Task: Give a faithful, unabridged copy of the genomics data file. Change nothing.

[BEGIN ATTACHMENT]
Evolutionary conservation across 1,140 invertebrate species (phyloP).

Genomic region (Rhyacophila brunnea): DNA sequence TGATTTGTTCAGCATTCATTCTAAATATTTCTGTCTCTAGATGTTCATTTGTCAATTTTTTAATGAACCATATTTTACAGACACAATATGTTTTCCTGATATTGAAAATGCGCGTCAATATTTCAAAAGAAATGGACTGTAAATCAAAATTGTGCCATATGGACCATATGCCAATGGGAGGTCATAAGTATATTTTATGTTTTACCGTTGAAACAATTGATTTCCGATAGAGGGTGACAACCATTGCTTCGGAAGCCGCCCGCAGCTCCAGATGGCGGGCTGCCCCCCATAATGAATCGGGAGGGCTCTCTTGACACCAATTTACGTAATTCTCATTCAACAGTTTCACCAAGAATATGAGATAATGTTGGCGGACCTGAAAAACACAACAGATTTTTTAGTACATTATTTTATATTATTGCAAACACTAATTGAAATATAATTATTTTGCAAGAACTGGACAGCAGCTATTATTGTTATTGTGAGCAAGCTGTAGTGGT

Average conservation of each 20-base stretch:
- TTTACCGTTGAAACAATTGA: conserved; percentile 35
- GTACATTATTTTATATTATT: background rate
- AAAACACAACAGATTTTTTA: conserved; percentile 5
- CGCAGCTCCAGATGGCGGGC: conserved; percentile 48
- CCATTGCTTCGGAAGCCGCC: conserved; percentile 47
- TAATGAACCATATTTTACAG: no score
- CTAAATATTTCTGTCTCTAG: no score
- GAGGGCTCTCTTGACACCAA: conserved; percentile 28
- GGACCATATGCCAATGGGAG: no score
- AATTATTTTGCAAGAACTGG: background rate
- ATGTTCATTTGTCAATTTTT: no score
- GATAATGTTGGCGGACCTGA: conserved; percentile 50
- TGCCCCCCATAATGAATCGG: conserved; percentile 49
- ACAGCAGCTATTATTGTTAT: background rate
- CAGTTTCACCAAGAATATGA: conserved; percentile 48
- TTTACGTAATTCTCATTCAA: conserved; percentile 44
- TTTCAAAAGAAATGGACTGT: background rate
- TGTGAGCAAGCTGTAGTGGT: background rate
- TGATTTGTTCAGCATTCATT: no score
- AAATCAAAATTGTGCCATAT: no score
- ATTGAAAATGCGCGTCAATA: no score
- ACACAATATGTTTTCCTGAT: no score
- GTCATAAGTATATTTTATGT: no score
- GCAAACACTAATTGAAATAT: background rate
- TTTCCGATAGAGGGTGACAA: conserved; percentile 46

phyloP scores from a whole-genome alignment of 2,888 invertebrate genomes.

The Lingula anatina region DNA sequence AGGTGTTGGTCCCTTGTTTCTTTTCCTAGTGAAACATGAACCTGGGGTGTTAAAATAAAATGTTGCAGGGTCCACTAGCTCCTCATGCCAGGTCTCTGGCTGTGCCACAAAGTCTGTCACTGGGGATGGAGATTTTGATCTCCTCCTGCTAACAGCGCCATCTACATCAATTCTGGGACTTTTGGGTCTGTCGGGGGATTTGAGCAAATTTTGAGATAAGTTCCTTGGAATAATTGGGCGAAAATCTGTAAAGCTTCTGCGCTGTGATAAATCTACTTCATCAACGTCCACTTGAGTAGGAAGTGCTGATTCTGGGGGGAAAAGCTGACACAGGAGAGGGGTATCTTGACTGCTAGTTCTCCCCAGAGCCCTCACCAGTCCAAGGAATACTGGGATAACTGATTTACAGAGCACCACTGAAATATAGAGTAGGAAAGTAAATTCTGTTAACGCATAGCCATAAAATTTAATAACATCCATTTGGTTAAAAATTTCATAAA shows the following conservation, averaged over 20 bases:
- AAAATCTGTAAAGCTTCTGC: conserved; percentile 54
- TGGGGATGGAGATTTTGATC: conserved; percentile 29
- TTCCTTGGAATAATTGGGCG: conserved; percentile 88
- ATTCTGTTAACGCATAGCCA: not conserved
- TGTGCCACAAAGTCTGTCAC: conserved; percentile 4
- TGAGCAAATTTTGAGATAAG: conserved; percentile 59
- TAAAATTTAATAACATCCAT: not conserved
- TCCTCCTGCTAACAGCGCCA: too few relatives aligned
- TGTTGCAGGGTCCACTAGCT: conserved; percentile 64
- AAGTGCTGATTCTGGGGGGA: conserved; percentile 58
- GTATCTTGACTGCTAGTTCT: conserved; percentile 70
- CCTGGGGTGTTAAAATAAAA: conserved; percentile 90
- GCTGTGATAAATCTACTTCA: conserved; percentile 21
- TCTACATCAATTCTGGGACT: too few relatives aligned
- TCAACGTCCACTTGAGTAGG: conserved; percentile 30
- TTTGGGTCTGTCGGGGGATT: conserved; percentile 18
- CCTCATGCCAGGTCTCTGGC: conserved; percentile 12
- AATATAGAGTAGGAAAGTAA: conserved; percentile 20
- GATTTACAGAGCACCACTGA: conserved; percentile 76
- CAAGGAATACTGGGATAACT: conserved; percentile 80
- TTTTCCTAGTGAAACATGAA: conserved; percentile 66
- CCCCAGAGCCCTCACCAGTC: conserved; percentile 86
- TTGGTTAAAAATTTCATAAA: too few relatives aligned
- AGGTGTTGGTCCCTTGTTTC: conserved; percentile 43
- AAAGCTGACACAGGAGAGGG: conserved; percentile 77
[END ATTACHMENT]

Evolutionary conservation across 1,140 invertebrate species (phyloP).

Genomic region (Rhyacophila brunnea): DNA sequence TGATTTGTTCAGCATTCATTCTAAATATTTCTGTCTCTAGATGTTCATTTGTCAATTTTTTAATGAACCATATTTTACAGACACAATATGTTTTCCTGATATTGAAAATGCGCGTCAATATTTCAAAAGAAATGGACTGTAAATCAAAATTGTGCCATATGGACCATATGCCAATGGGAGGTCATAAGTATATTTTATGTTTTACCGTTGAAACAATTGATTTCCGATAGAGGGTGACAACCATTGCTTCGGAAGCCGCCCGCAGCTCCAGATGGCGGGCTGCCCCCCATAATGAATCGGGAGGGCTCTCTTGACACCAATTTACGTAATTCTCATTCAACAGTTTCACCAAGAATATGAGATAATGTTGGCGGACCTGAAAAACACAACAGATTTTTTAGTACATTATTTTATATTATTGCAAACACTAATTGAAATATAATTATTTTGCAAGAACTGGACAGCAGCTATTATTGTTATTGTGAGCAAGCTGTAGTGGT

Average conservation of each 20-base stretch:
- TTTACCGTTGAAACAATTGA: conserved; percentile 35
- GTACATTATTTTATATTATT: background rate
- AAAACACAACAGATTTTTTA: conserved; percentile 5
- CGCAGCTCCAGATGGCGGGC: conserved; percentile 48
- CCATTGCTTCGGAAGCCGCC: conserved; percentile 47
- TAATGAACCATATTTTACAG: no score
- CTAAATATTTCTGTCTCTAG: no score
- GAGGGCTCTCTTGACACCAA: conserved; percentile 28
- GGACCATATGCCAATGGGAG: no score
- AATTATTTTGCAAGAACTGG: background rate
- ATGTTCATTTGTCAATTTTT: no score
- GATAATGTTGGCGGACCTGA: conserved; percentile 50
- TGCCCCCCATAATGAATCGG: conserved; percentile 49
- ACAGCAGCTATTATTGTTAT: background rate
- CAGTTTCACCAAGAATATGA: conserved; percentile 48
- TTTACGTAATTCTCATTCAA: conserved; percentile 44
- TTTCAAAAGAAATGGACTGT: background rate
- TGTGAGCAAGCTGTAGTGGT: background rate
- TGATTTGTTCAGCATTCATT: no score
- AAATCAAAATTGTGCCATAT: no score
- ATTGAAAATGCGCGTCAATA: no score
- ACACAATATGTTTTCCTGAT: no score
- GTCATAAGTATATTTTATGT: no score
- GCAAACACTAATTGAAATAT: background rate
- TTTCCGATAGAGGGTGACAA: conserved; percentile 46

phyloP scores from a whole-genome alignment of 2,888 invertebrate genomes.

The Lingula anatina region DNA sequence AGGTGTTGGTCCCTTGTTTCTTTTCCTAGTGAAACATGAACCTGGGGTGTTAAAATAAAATGTTGCAGGGTCCACTAGCTCCTCATGCCAGGTCTCTGGCTGTGCCACAAAGTCTGTCACTGGGGATGGAGATTTTGATCTCCTCCTGCTAACAGCGCCATCTACATCAATTCTGGGACTTTTGGGTCTGTCGGGGGATTTGAGCAAATTTTGAGATAAGTTCCTTGGAATAATTGGGCGAAAATCTGTAAAGCTTCTGCGCTGTGATAAATCTACTTCATCAACGTCCACTTGAGTAGGAAGTGCTGATTCTGGGGGGAAAAGCTGACACAGGAGAGGGGTATCTTGACTGCTAGTTCTCCCCAGAGCCCTCACCAGTCCAAGGAATACTGGGATAACTGATTTACAGAGCACCACTGAAATATAGAGTAGGAAAGTAAATTCTGTTAACGCATAGCCATAAAATTTAATAACATCCATTTGGTTAAAAATTTCATAAA shows the following conservation, averaged over 20 bases:
- AAAATCTGTAAAGCTTCTGC: conserved; percentile 54
- TGGGGATGGAGATTTTGATC: conserved; percentile 29
- TTCCTTGGAATAATTGGGCG: conserved; percentile 88
- ATTCTGTTAACGCATAGCCA: not conserved
- TGTGCCACAAAGTCTGTCAC: conserved; percentile 4
- TGAGCAAATTTTGAGATAAG: conserved; percentile 59
- TAAAATTTAATAACATCCAT: not conserved
- TCCTCCTGCTAACAGCGCCA: too few relatives aligned
- TGTTGCAGGGTCCACTAGCT: conserved; percentile 64
- AAGTGCTGATTCTGGGGGGA: conserved; percentile 58
- GTATCTTGACTGCTAGTTCT: conserved; percentile 70
- CCTGGGGTGTTAAAATAAAA: conserved; percentile 90
- GCTGTGATAAATCTACTTCA: conserved; percentile 21
- TCTACATCAATTCTGGGACT: too few relatives aligned
- TCAACGTCCACTTGAGTAGG: conserved; percentile 30
- TTTGGGTCTGTCGGGGGATT: conserved; percentile 18
- CCTCATGCCAGGTCTCTGGC: conserved; percentile 12
- AATATAGAGTAGGAAAGTAA: conserved; percentile 20
- GATTTACAGAGCACCACTGA: conserved; percentile 76
- CAAGGAATACTGGGATAACT: conserved; percentile 80
- TTTTCCTAGTGAAACATGAA: conserved; percentile 66
- CCCCAGAGCCCTCACCAGTC: conserved; percentile 86
- TTGGTTAAAAATTTCATAAA: too few relatives aligned
- AGGTGTTGGTCCCTTGTTTC: conserved; percentile 43
- AAAGCTGACACAGGAGAGGG: conserved; percentile 77